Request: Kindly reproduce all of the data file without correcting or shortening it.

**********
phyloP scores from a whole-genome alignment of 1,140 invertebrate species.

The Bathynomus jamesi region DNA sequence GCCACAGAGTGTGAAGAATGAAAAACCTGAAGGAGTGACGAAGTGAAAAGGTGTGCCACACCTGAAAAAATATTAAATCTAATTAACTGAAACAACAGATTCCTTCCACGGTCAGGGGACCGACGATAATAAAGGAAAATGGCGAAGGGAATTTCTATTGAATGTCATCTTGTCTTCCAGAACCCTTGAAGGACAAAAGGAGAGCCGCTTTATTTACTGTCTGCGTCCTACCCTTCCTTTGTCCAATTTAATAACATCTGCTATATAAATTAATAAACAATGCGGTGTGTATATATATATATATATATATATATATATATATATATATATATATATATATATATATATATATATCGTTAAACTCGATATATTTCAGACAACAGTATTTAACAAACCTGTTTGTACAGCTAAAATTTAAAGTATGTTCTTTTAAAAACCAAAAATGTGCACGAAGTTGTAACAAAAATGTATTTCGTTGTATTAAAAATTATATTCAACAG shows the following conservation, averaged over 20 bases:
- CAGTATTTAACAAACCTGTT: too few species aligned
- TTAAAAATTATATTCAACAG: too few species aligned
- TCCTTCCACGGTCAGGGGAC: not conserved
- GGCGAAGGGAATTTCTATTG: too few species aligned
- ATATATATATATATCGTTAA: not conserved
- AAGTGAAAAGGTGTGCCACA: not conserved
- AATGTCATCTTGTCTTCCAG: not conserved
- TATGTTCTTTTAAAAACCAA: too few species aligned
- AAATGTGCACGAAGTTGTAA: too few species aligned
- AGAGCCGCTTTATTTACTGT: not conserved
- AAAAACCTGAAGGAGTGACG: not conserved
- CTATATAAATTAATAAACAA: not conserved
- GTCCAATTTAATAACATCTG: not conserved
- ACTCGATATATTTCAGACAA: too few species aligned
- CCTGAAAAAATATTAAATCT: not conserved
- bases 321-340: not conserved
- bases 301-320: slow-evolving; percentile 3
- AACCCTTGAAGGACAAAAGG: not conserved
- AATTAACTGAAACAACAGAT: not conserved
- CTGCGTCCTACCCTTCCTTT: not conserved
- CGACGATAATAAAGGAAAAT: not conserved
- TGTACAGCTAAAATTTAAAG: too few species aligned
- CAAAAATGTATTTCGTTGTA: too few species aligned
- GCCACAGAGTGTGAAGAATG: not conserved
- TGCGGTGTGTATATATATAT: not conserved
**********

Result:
phyloP scores from a whole-genome alignment of 1,140 invertebrate species.

The Bathynomus jamesi region DNA sequence GCCACAGAGTGTGAAGAATGAAAAACCTGAAGGAGTGACGAAGTGAAAAGGTGTGCCACACCTGAAAAAATATTAAATCTAATTAACTGAAACAACAGATTCCTTCCACGGTCAGGGGACCGACGATAATAAAGGAAAATGGCGAAGGGAATTTCTATTGAATGTCATCTTGTCTTCCAGAACCCTTGAAGGACAAAAGGAGAGCCGCTTTATTTACTGTCTGCGTCCTACCCTTCCTTTGTCCAATTTAATAACATCTGCTATATAAATTAATAAACAATGCGGTGTGTATATATATATATATATATATATATATATATATATATATATATATATATATATATATATATATATCGTTAAACTCGATATATTTCAGACAACAGTATTTAACAAACCTGTTTGTACAGCTAAAATTTAAAGTATGTTCTTTTAAAAACCAAAAATGTGCACGAAGTTGTAACAAAAATGTATTTCGTTGTATTAAAAATTATATTCAACAG shows the following conservation, averaged over 20 bases:
- CAGTATTTAACAAACCTGTT: too few species aligned
- TTAAAAATTATATTCAACAG: too few species aligned
- TCCTTCCACGGTCAGGGGAC: not conserved
- GGCGAAGGGAATTTCTATTG: too few species aligned
- ATATATATATATATCGTTAA: not conserved
- AAGTGAAAAGGTGTGCCACA: not conserved
- AATGTCATCTTGTCTTCCAG: not conserved
- TATGTTCTTTTAAAAACCAA: too few species aligned
- AAATGTGCACGAAGTTGTAA: too few species aligned
- AGAGCCGCTTTATTTACTGT: not conserved
- AAAAACCTGAAGGAGTGACG: not conserved
- CTATATAAATTAATAAACAA: not conserved
- GTCCAATTTAATAACATCTG: not conserved
- ACTCGATATATTTCAGACAA: too few species aligned
- CCTGAAAAAATATTAAATCT: not conserved
- bases 321-340: not conserved
- bases 301-320: slow-evolving; percentile 3
- AACCCTTGAAGGACAAAAGG: not conserved
- AATTAACTGAAACAACAGAT: not conserved
- CTGCGTCCTACCCTTCCTTT: not conserved
- CGACGATAATAAAGGAAAAT: not conserved
- TGTACAGCTAAAATTTAAAG: too few species aligned
- CAAAAATGTATTTCGTTGTA: too few species aligned
- GCCACAGAGTGTGAAGAATG: not conserved
- TGCGGTGTGTATATATATAT: not conserved